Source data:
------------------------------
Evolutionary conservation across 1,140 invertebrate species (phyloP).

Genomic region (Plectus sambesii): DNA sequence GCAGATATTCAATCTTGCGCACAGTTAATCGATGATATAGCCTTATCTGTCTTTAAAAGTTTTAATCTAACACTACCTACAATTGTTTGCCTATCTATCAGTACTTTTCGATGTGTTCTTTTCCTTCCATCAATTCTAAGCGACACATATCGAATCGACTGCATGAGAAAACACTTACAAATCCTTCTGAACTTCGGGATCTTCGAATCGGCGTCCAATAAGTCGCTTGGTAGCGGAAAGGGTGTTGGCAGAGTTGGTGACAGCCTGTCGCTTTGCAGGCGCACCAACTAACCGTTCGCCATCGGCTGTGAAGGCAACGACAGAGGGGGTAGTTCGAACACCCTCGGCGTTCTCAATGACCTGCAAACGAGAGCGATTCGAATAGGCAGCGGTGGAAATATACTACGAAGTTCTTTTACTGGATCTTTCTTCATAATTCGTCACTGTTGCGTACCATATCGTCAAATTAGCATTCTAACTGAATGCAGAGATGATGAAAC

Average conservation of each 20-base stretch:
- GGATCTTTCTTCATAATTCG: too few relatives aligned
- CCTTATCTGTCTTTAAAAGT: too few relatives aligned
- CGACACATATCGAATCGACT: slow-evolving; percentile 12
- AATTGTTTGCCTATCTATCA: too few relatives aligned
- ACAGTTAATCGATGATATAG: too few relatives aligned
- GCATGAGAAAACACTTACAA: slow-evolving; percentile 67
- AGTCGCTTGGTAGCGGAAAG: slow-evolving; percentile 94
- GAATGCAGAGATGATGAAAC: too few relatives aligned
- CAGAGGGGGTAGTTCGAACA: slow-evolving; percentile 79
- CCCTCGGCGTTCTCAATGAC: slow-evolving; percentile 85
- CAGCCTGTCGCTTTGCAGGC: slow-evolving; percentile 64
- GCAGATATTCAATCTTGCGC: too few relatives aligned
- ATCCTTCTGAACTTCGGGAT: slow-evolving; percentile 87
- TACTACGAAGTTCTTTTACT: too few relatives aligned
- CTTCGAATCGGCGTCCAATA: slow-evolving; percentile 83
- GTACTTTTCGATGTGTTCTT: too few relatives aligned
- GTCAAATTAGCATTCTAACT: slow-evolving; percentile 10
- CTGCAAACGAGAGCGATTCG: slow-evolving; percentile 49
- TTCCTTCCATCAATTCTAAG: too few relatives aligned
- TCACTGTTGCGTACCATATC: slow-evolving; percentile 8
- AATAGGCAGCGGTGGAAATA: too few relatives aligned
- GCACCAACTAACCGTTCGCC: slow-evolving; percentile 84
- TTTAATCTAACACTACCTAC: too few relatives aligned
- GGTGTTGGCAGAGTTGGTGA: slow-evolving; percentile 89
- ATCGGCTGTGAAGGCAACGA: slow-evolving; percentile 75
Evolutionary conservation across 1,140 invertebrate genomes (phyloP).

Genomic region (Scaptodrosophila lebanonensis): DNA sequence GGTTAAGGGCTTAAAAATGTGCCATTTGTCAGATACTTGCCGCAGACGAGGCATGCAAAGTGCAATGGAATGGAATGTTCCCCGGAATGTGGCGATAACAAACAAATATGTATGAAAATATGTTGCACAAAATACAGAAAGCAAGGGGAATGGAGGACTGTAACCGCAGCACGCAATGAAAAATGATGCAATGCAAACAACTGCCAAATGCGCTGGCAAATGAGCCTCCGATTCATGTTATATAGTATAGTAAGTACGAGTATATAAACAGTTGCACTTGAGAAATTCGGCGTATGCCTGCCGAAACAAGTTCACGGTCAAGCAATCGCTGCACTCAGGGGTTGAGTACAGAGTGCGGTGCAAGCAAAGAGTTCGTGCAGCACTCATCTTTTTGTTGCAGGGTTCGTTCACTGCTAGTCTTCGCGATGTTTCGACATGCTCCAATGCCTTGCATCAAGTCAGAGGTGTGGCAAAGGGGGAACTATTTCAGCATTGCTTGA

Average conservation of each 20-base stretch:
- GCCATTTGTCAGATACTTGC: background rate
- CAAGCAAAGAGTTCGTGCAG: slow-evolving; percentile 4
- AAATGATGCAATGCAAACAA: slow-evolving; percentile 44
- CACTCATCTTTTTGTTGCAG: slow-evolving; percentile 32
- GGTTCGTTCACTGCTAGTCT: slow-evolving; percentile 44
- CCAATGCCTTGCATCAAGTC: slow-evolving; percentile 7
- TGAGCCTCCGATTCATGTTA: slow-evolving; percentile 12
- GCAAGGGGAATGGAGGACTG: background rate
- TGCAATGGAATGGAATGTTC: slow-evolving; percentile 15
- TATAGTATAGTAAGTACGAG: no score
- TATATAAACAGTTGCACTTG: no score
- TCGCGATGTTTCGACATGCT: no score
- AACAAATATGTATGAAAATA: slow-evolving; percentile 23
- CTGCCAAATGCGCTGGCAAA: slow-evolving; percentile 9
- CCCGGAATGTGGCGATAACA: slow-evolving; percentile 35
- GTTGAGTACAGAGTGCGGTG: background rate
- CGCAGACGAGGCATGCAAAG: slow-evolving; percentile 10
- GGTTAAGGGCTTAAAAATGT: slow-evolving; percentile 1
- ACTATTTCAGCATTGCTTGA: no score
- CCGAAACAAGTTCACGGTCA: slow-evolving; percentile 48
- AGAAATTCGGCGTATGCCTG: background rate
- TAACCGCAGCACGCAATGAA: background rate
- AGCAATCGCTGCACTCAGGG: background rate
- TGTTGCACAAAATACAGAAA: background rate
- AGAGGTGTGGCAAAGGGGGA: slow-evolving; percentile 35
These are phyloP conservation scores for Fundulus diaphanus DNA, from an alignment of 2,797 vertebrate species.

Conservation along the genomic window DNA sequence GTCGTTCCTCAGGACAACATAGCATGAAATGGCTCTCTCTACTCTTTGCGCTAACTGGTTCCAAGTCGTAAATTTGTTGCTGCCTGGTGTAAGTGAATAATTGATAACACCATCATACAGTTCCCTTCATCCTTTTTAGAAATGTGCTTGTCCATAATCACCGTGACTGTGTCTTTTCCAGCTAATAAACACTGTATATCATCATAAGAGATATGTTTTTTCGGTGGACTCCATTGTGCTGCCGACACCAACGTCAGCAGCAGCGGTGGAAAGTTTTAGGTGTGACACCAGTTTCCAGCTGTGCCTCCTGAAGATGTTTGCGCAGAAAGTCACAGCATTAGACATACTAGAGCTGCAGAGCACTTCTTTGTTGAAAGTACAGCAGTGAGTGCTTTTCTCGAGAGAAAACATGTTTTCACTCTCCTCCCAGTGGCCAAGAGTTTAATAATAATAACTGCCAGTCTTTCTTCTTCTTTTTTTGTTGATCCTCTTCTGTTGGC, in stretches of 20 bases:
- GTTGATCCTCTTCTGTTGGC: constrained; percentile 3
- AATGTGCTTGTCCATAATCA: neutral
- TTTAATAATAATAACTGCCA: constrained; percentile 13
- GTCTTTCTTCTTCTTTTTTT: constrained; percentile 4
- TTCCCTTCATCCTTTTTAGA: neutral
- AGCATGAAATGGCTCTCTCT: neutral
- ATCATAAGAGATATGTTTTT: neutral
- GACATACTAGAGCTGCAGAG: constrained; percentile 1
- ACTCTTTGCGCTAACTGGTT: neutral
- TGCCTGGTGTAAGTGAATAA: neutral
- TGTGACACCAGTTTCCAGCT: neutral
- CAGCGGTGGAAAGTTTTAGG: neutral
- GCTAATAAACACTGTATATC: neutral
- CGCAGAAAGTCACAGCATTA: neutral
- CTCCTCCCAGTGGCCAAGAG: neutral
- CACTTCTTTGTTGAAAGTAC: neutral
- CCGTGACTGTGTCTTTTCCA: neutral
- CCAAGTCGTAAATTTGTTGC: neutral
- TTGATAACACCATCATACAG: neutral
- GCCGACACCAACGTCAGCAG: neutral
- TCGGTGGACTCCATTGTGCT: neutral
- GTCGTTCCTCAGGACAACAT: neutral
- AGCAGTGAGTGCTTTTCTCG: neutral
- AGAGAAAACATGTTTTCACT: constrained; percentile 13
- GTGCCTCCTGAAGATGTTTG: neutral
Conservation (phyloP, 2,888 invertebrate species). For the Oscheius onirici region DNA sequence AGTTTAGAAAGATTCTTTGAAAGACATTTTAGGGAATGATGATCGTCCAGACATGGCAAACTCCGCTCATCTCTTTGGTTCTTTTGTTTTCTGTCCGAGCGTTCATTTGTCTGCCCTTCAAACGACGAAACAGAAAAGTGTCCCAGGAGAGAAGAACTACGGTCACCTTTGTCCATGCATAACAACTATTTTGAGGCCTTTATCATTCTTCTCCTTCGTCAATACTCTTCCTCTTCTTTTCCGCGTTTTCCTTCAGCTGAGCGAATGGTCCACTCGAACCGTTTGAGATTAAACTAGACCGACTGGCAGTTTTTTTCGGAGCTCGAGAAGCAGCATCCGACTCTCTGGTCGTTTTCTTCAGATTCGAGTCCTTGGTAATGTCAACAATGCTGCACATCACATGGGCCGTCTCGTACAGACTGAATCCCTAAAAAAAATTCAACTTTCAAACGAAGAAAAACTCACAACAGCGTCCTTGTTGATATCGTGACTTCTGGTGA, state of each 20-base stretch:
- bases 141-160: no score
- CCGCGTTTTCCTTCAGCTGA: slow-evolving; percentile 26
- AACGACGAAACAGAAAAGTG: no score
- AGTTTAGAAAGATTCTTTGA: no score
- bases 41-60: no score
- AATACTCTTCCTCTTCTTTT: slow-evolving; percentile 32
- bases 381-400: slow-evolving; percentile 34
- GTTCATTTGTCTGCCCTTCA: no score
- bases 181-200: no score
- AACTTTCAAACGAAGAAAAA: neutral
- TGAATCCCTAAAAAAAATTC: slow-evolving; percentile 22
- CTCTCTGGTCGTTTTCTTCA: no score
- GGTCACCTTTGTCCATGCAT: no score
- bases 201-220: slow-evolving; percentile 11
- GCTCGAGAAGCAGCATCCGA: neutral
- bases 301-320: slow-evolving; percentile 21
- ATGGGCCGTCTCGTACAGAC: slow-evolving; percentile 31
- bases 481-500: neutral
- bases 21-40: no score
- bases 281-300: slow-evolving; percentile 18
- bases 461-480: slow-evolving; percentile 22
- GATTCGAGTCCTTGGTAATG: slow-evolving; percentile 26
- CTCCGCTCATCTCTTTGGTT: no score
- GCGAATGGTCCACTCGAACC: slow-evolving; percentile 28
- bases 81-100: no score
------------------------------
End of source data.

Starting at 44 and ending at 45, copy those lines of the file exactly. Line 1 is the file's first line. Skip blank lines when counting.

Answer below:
- AACAAATATGTATGAAAATA: slow-evolving; percentile 23
- CTGCCAAATGCGCTGGCAAA: slow-evolving; percentile 9